A day after Boeing Co received approval for its 737 MAX to fly again following a 20-month grounding, its two largest US and European customers signaled caution on their order books as they monitor demand in the midst of the coronavirus pandemic.
US based Southwest Airlines LUV.N, Boeing's largest customer worldwide, said this week it would just take new MAX jets to replace jets it's retiring rather than grow its fleet, and on Thursday raised the prospect of scaling back its fleet due to the pandemic.
“If demand is going to be persistently depressed, we can retire and not need to take airplanes as replacements,” Southwest Chief Executive Gary Kelly told journalists.
When the 737 MAX was grounded globally in March 2019 following two fatal crashes, airlines canceled flights because they lacked enough airplanes to meet strong travel demand.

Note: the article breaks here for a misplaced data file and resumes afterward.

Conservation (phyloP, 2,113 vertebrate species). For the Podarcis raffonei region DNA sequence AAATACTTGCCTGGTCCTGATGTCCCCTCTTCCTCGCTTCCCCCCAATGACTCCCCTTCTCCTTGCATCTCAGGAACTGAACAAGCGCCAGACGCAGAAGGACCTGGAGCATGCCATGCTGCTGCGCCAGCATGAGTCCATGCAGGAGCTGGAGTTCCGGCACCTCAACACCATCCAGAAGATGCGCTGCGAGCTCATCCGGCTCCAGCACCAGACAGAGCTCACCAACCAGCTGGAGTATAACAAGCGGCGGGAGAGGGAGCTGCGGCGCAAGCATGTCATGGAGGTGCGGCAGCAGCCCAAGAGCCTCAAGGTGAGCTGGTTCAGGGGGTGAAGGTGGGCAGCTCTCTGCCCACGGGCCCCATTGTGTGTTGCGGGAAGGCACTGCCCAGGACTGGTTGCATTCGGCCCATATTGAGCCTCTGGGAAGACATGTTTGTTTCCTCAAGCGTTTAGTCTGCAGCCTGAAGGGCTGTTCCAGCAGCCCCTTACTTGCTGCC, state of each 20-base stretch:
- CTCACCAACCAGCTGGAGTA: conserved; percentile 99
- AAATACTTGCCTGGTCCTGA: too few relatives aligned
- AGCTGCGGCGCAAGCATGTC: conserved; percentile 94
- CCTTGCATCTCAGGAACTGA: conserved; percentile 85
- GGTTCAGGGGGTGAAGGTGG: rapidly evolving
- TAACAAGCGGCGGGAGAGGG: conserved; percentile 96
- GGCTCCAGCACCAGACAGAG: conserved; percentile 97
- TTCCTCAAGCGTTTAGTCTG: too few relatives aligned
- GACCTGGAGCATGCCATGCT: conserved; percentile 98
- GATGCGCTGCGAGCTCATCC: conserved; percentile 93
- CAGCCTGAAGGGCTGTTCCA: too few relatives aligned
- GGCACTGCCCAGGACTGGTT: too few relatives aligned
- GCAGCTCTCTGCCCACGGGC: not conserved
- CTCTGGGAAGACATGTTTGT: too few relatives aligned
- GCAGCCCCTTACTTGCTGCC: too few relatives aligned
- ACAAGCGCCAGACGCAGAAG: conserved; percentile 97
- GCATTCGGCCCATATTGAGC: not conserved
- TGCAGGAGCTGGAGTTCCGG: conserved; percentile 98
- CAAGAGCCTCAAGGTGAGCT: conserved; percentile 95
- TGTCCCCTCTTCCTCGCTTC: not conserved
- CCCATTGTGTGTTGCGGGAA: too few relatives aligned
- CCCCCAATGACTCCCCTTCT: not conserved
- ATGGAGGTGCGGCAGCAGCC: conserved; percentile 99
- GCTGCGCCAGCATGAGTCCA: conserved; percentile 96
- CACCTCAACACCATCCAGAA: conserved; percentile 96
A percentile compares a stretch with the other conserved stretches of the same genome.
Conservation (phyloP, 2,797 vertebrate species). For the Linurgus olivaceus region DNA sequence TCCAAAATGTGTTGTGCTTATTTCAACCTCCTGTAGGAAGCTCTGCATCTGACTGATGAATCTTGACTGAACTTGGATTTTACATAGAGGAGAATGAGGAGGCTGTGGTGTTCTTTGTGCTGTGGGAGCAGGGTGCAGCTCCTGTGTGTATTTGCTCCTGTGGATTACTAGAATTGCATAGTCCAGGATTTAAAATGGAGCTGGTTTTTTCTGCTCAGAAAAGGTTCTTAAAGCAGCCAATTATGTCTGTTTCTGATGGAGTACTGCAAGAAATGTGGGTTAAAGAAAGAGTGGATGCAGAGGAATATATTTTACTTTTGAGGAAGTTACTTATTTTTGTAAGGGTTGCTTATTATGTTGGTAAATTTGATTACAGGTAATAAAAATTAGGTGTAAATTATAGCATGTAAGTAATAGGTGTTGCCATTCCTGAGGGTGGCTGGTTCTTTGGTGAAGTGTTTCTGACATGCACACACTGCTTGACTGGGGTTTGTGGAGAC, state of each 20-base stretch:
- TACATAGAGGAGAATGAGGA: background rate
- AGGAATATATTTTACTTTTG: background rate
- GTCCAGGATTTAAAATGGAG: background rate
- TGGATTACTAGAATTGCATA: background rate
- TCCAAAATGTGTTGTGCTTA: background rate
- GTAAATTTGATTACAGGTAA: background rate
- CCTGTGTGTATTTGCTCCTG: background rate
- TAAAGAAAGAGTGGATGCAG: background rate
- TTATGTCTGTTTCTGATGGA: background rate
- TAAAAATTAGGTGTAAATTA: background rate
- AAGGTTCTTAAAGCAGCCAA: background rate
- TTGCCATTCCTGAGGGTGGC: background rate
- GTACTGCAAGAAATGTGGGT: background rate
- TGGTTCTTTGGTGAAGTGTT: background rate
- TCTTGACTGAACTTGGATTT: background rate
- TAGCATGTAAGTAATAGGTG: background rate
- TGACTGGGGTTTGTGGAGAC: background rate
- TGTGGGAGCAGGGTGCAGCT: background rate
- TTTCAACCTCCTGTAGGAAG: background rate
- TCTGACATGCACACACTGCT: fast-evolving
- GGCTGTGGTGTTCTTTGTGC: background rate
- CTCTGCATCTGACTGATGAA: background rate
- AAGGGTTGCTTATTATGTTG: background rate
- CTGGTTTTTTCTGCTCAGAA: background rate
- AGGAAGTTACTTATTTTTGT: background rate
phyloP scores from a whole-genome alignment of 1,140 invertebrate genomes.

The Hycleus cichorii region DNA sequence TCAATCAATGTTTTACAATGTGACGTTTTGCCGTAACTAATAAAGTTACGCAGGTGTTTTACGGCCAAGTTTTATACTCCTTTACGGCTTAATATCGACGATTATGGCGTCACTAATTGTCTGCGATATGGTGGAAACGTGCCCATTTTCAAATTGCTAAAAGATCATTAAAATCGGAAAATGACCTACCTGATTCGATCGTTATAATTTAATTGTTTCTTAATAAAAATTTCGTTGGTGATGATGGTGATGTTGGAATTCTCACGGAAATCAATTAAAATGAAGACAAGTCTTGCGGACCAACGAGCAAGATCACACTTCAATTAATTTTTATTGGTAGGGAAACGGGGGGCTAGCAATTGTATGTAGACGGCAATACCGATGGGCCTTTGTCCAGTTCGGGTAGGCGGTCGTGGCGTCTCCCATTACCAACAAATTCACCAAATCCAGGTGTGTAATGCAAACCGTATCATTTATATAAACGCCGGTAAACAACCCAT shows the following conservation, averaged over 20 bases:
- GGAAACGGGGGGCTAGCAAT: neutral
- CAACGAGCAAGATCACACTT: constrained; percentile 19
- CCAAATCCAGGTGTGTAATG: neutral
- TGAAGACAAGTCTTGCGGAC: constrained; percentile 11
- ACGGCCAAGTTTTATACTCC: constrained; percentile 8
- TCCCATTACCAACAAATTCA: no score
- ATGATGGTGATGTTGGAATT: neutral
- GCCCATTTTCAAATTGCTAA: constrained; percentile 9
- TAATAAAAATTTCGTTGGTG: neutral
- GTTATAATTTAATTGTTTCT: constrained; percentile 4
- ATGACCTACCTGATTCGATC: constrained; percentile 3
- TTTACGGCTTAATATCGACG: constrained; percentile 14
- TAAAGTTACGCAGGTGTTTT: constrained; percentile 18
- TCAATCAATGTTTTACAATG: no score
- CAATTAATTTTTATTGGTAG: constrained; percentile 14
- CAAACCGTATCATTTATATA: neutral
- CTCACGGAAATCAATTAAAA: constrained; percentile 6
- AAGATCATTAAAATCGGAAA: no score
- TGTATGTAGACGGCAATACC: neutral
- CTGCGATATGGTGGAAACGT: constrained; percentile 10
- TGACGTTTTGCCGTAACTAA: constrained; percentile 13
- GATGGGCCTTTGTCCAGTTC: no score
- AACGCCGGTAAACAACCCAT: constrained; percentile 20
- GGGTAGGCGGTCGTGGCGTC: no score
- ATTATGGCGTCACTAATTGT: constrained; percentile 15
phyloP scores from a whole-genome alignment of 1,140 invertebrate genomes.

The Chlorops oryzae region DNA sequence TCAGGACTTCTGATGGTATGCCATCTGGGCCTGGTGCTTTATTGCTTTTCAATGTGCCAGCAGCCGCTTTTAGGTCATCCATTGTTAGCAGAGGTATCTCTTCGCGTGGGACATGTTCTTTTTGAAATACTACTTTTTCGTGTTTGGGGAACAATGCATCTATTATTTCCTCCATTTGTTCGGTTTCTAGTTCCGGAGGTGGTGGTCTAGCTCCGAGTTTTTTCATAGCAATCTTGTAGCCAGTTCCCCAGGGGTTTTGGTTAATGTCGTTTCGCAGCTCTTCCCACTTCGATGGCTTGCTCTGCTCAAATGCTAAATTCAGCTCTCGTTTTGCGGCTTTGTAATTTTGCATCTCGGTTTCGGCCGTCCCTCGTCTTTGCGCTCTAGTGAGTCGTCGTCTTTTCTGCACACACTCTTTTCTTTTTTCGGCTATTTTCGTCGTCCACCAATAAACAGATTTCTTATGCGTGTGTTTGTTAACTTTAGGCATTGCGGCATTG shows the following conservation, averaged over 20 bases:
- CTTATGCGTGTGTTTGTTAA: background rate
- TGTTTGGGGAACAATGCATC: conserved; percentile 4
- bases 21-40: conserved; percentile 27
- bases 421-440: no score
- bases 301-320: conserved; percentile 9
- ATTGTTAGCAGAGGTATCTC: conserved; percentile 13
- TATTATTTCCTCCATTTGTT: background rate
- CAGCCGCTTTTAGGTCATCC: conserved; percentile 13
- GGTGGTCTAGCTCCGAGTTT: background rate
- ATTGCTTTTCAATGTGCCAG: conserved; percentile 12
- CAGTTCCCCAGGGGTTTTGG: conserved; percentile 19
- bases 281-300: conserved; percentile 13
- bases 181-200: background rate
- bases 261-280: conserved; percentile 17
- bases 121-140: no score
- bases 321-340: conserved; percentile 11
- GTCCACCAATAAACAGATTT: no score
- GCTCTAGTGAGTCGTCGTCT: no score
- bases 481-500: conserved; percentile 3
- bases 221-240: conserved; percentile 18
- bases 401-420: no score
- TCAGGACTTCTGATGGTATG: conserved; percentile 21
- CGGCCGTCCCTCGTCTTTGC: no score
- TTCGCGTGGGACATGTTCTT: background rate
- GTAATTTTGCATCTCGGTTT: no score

Now many have parked jets or even gone out of business in the pandemic, creating challenges for Boeing as it tries to find homes for 737 MAX jets that are built but now lack buyers.
A senior executive of Boeing's largest European customer, low-cost carrier Ryanair, said on Thursday that it is not currently looking at additional orders for the jet, but may buy more if prices fall in the wake of COVID-19.
Executives at the airline have said repeatedly over the past year that the airline was discussing possible additional orders amid ongoing talks with Boeing on compensation for delays to its current order for 210 MAX jets.
“Over time one can see that there will be a way that aircraft are going to be cheaper ... and we will capitalize on that at some stage,” Ryanair DAC Chief Executive Eddie Wilson said at the Skift Aviation Forum.
“But at the moment it’s just the ... existing order that we have,” he said.
Ryanair has said it expects to take delivery of its first 30 MAX jets by next summer. The United States lifted a 20-month-old flight ban on the MAX on Wednesday and European regulators are expected to follow suit.
Norwegian Air Shuttle, another major MAX customer, this week sought bankruptcy protection in Ireland.